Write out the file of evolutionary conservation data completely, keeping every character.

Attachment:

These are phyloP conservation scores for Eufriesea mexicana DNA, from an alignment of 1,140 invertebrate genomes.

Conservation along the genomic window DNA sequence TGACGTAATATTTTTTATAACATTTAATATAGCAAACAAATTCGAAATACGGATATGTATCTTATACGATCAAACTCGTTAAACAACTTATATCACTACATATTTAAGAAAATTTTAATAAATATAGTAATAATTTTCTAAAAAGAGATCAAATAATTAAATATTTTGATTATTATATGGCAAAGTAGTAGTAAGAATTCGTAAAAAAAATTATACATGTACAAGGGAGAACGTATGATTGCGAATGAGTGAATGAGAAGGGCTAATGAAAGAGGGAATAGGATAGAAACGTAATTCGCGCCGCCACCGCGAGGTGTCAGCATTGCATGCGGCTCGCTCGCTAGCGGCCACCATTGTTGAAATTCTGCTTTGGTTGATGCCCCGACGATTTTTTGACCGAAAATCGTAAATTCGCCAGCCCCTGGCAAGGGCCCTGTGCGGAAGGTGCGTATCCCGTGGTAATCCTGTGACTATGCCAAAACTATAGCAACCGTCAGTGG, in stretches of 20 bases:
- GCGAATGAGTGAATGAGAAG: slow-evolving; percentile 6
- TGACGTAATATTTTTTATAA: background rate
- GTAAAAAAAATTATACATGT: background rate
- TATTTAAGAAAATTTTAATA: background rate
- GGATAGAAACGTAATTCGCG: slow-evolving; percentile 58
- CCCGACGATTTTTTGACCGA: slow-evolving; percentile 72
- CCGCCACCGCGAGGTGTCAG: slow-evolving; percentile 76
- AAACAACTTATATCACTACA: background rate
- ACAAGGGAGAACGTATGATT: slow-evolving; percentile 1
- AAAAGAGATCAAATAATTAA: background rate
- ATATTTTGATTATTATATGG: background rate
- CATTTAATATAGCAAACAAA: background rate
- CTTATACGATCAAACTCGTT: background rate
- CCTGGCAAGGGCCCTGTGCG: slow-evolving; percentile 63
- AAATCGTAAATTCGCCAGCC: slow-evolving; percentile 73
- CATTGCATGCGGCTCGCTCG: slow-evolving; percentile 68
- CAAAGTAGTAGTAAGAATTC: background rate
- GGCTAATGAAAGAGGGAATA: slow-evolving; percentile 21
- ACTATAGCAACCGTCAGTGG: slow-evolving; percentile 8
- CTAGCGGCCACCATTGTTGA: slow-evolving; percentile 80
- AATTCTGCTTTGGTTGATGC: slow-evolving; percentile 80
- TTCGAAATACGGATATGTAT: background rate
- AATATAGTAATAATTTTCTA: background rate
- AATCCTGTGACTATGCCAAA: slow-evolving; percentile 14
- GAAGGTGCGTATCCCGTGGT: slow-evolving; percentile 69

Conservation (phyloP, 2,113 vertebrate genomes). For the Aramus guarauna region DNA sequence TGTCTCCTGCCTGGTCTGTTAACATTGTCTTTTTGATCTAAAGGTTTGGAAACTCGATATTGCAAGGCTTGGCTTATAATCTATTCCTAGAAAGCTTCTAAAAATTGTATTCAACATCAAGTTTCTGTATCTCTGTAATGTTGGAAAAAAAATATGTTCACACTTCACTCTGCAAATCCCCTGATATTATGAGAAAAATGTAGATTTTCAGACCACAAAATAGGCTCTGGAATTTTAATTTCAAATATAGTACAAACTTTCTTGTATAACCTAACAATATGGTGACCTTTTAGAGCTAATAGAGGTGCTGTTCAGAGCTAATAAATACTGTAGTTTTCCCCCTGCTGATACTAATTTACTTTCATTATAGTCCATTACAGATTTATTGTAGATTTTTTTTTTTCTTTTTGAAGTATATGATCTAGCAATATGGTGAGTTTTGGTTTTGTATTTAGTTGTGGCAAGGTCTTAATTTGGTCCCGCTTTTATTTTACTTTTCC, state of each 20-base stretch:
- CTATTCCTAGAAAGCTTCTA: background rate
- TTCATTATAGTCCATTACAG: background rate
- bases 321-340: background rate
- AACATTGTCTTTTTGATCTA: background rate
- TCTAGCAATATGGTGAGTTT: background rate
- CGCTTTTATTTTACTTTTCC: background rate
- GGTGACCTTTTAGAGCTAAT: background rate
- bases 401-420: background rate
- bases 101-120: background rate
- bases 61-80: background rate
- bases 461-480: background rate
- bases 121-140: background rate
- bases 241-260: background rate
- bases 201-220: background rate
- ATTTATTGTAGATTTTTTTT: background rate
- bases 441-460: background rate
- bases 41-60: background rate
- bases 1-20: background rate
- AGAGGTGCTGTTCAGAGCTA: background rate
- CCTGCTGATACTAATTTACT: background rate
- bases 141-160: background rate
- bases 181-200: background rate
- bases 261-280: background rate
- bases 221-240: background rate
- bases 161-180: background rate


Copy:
These are phyloP conservation scores for Eufriesea mexicana DNA, from an alignment of 1,140 invertebrate genomes.

Conservation along the genomic window DNA sequence TGACGTAATATTTTTTATAACATTTAATATAGCAAACAAATTCGAAATACGGATATGTATCTTATACGATCAAACTCGTTAAACAACTTATATCACTACATATTTAAGAAAATTTTAATAAATATAGTAATAATTTTCTAAAAAGAGATCAAATAATTAAATATTTTGATTATTATATGGCAAAGTAGTAGTAAGAATTCGTAAAAAAAATTATACATGTACAAGGGAGAACGTATGATTGCGAATGAGTGAATGAGAAGGGCTAATGAAAGAGGGAATAGGATAGAAACGTAATTCGCGCCGCCACCGCGAGGTGTCAGCATTGCATGCGGCTCGCTCGCTAGCGGCCACCATTGTTGAAATTCTGCTTTGGTTGATGCCCCGACGATTTTTTGACCGAAAATCGTAAATTCGCCAGCCCCTGGCAAGGGCCCTGTGCGGAAGGTGCGTATCCCGTGGTAATCCTGTGACTATGCCAAAACTATAGCAACCGTCAGTGG, in stretches of 20 bases:
- GCGAATGAGTGAATGAGAAG: slow-evolving; percentile 6
- TGACGTAATATTTTTTATAA: background rate
- GTAAAAAAAATTATACATGT: background rate
- TATTTAAGAAAATTTTAATA: background rate
- GGATAGAAACGTAATTCGCG: slow-evolving; percentile 58
- CCCGACGATTTTTTGACCGA: slow-evolving; percentile 72
- CCGCCACCGCGAGGTGTCAG: slow-evolving; percentile 76
- AAACAACTTATATCACTACA: background rate
- ACAAGGGAGAACGTATGATT: slow-evolving; percentile 1
- AAAAGAGATCAAATAATTAA: background rate
- ATATTTTGATTATTATATGG: background rate
- CATTTAATATAGCAAACAAA: background rate
- CTTATACGATCAAACTCGTT: background rate
- CCTGGCAAGGGCCCTGTGCG: slow-evolving; percentile 63
- AAATCGTAAATTCGCCAGCC: slow-evolving; percentile 73
- CATTGCATGCGGCTCGCTCG: slow-evolving; percentile 68
- CAAAGTAGTAGTAAGAATTC: background rate
- GGCTAATGAAAGAGGGAATA: slow-evolving; percentile 21
- ACTATAGCAACCGTCAGTGG: slow-evolving; percentile 8
- CTAGCGGCCACCATTGTTGA: slow-evolving; percentile 80
- AATTCTGCTTTGGTTGATGC: slow-evolving; percentile 80
- TTCGAAATACGGATATGTAT: background rate
- AATATAGTAATAATTTTCTA: background rate
- AATCCTGTGACTATGCCAAA: slow-evolving; percentile 14
- GAAGGTGCGTATCCCGTGGT: slow-evolving; percentile 69

Conservation (phyloP, 2,113 vertebrate genomes). For the Aramus guarauna region DNA sequence TGTCTCCTGCCTGGTCTGTTAACATTGTCTTTTTGATCTAAAGGTTTGGAAACTCGATATTGCAAGGCTTGGCTTATAATCTATTCCTAGAAAGCTTCTAAAAATTGTATTCAACATCAAGTTTCTGTATCTCTGTAATGTTGGAAAAAAAATATGTTCACACTTCACTCTGCAAATCCCCTGATATTATGAGAAAAATGTAGATTTTCAGACCACAAAATAGGCTCTGGAATTTTAATTTCAAATATAGTACAAACTTTCTTGTATAACCTAACAATATGGTGACCTTTTAGAGCTAATAGAGGTGCTGTTCAGAGCTAATAAATACTGTAGTTTTCCCCCTGCTGATACTAATTTACTTTCATTATAGTCCATTACAGATTTATTGTAGATTTTTTTTTTTCTTTTTGAAGTATATGATCTAGCAATATGGTGAGTTTTGGTTTTGTATTTAGTTGTGGCAAGGTCTTAATTTGGTCCCGCTTTTATTTTACTTTTCC, state of each 20-base stretch:
- CTATTCCTAGAAAGCTTCTA: background rate
- TTCATTATAGTCCATTACAG: background rate
- bases 321-340: background rate
- AACATTGTCTTTTTGATCTA: background rate
- TCTAGCAATATGGTGAGTTT: background rate
- CGCTTTTATTTTACTTTTCC: background rate
- GGTGACCTTTTAGAGCTAAT: background rate
- bases 401-420: background rate
- bases 101-120: background rate
- bases 61-80: background rate
- bases 461-480: background rate
- bases 121-140: background rate
- bases 241-260: background rate
- bases 201-220: background rate
- ATTTATTGTAGATTTTTTTT: background rate
- bases 441-460: background rate
- bases 41-60: background rate
- bases 1-20: background rate
- AGAGGTGCTGTTCAGAGCTA: background rate
- CCTGCTGATACTAATTTACT: background rate
- bases 141-160: background rate
- bases 181-200: background rate
- bases 261-280: background rate
- bases 221-240: background rate
- bases 161-180: background rate